In eight fetal sheep the factors influencing renal sodium excretion were determined and related to the activity of the renin-angiotensin system. There was a direct relationship between glomerular filtration rate (GFR) and the amount of sodium reabsorbed (P < 0.001) suggesting that glomerular tubular balance plays an important role in regulation of fetal sodium excretion. There was also a direct relationship between GFR and urinary sodium excretion (P < 0.05). Since the percentage of the filtered sodium load that was reabsorbed was inversely related to the urinary Na/K ratio, (P < 0.001), the distal convoluted tubule is actively involved in the regulation of renal sodium excretion. There was no relationship between plasma renin activity and plasma sodium, and plasma osmolality or mean arterial pressure. There was however an inverse relationship between urinary sodium excretion and plasma renin activity, similar to that seen in adult animals (Vander & Miller, 1964) and between log plasma renin activity and GFR (P < 0.001). These experiments do not distinguish between a possible effect of angiotensin on GFR and hence renal sodium excretion, and the possible effects of a variable GFR on distal tubular sodium delivery and hence renin secretion. However they do show that the fetal renin-angiotensin system like the adult renin-angiotensin system is closely linked to those renal factors that influence renal sodium excretion.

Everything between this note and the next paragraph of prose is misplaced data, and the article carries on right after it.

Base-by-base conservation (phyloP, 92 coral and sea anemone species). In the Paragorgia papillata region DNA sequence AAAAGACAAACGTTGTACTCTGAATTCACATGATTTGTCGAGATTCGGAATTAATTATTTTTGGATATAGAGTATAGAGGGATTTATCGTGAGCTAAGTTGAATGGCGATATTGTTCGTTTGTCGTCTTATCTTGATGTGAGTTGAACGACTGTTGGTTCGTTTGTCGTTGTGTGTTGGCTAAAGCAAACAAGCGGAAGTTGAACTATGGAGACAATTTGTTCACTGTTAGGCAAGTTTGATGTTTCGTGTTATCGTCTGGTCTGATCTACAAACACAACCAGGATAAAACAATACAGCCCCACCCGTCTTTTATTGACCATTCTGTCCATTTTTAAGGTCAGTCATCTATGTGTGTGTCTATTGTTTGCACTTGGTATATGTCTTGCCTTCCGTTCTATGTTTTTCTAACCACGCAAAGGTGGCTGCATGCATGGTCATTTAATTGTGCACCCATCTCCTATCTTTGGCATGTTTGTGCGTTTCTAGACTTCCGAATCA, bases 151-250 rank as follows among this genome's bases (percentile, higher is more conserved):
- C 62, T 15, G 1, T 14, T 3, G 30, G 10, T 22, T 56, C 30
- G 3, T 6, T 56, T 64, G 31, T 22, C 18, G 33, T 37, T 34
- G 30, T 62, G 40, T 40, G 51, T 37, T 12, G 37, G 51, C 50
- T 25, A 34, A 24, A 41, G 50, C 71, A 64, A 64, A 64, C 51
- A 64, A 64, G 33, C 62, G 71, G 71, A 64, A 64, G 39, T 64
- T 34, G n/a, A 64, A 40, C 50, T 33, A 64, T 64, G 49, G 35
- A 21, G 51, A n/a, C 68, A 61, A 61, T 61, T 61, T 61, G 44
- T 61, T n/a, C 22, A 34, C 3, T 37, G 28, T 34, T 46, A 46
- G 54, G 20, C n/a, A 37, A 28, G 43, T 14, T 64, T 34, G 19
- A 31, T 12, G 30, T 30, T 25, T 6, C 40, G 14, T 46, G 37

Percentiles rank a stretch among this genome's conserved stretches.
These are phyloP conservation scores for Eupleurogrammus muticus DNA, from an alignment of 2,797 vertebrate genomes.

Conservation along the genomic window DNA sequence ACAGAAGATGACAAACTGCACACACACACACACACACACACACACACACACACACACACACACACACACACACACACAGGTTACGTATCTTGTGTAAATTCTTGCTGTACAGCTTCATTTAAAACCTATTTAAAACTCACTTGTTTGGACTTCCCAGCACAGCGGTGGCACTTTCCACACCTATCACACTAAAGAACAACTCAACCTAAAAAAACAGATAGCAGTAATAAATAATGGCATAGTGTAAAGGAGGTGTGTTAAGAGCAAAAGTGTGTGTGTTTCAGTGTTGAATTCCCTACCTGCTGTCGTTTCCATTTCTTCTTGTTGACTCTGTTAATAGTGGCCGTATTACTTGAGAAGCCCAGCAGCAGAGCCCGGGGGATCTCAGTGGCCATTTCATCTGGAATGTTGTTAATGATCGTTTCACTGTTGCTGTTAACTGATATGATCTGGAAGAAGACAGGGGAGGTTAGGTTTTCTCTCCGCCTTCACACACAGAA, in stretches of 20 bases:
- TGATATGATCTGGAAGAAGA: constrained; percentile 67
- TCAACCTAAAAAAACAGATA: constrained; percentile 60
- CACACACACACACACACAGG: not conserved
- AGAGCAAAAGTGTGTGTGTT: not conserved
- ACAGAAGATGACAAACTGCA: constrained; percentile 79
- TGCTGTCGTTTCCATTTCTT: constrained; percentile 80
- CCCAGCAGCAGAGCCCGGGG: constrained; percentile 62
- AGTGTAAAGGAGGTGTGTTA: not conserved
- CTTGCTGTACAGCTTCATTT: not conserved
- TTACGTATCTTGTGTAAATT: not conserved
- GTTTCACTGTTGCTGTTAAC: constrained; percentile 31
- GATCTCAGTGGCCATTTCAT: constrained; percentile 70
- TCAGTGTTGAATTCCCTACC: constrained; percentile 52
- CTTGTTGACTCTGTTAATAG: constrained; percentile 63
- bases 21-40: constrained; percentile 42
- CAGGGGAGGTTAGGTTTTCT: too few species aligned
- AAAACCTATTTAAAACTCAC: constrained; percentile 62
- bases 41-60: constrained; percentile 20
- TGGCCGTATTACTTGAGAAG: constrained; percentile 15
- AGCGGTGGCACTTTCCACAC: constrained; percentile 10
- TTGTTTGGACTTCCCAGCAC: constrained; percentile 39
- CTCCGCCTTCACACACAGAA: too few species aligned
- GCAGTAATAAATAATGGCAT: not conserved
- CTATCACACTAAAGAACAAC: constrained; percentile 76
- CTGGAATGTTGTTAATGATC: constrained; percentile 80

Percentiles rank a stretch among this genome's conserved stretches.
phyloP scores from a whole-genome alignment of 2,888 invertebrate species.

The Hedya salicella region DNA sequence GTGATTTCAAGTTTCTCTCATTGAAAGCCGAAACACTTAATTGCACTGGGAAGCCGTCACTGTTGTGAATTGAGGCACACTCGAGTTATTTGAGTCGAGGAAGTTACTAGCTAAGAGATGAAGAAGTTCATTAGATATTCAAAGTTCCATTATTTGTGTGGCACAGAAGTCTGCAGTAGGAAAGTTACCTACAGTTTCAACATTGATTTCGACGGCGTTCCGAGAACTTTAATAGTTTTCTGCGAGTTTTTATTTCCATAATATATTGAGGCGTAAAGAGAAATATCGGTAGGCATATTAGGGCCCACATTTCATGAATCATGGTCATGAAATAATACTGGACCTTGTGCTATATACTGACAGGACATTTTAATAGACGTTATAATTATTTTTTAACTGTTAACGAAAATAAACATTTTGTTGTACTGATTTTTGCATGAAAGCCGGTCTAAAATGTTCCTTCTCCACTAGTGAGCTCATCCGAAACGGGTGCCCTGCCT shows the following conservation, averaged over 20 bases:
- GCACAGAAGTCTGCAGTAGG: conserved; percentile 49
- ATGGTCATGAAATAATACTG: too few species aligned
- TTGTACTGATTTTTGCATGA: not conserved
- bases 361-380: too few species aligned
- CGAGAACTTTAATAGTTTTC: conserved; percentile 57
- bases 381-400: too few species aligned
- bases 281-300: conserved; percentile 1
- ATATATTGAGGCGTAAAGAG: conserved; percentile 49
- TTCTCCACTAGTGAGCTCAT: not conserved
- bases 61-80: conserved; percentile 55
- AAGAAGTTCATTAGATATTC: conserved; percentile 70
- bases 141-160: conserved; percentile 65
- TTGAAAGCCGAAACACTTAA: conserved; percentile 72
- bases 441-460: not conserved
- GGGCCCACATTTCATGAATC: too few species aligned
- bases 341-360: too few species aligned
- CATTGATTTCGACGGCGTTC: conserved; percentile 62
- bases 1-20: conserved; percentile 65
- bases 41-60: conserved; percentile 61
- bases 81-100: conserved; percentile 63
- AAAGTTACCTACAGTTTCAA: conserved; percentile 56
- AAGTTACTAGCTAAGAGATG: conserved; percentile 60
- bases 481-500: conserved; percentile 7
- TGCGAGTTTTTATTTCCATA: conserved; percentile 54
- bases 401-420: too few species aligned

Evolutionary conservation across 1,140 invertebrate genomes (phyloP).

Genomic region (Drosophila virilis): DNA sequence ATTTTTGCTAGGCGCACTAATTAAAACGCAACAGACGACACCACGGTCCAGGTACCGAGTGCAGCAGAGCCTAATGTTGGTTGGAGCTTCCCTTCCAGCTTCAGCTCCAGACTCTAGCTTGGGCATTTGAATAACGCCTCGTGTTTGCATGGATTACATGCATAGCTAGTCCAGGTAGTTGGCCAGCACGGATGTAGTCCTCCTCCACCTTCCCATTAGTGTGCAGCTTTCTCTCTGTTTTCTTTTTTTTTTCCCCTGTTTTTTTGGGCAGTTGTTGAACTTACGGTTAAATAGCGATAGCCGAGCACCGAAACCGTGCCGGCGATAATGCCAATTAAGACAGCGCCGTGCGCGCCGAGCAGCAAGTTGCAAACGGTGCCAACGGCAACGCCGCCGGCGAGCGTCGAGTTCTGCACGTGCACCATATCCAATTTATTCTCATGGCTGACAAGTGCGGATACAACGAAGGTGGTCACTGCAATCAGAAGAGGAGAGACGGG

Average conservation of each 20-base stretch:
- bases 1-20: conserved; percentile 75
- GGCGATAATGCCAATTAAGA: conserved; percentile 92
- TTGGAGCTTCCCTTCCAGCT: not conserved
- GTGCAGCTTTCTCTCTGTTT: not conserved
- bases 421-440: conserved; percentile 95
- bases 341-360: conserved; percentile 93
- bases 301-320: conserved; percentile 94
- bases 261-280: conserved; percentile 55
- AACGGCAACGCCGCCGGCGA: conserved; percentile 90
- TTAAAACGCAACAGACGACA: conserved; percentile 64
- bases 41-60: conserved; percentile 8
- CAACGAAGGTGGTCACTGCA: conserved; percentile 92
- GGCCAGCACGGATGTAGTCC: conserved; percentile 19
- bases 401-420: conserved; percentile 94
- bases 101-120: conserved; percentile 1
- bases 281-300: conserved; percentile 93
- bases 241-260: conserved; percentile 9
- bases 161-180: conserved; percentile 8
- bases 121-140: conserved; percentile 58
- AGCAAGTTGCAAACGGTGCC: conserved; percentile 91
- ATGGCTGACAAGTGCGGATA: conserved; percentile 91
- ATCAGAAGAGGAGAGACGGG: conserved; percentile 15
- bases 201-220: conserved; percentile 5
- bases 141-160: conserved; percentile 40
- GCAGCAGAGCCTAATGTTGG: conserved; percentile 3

Citations Scopus - 9
Co-authors E Lumbers
1980 Lee WB, Ismay MJ, Lumbers ER, 'Mechanisms by which angiotensin II affects the heart rate of the conscious sheep', Circulation Research, 47 286-292 (1980)

Intravenous infusion of angiotensin II were given to conscious sheep. During these infusions, the pressor action of angiotensin was antagonized by concomitant infusion of sodium n... [more]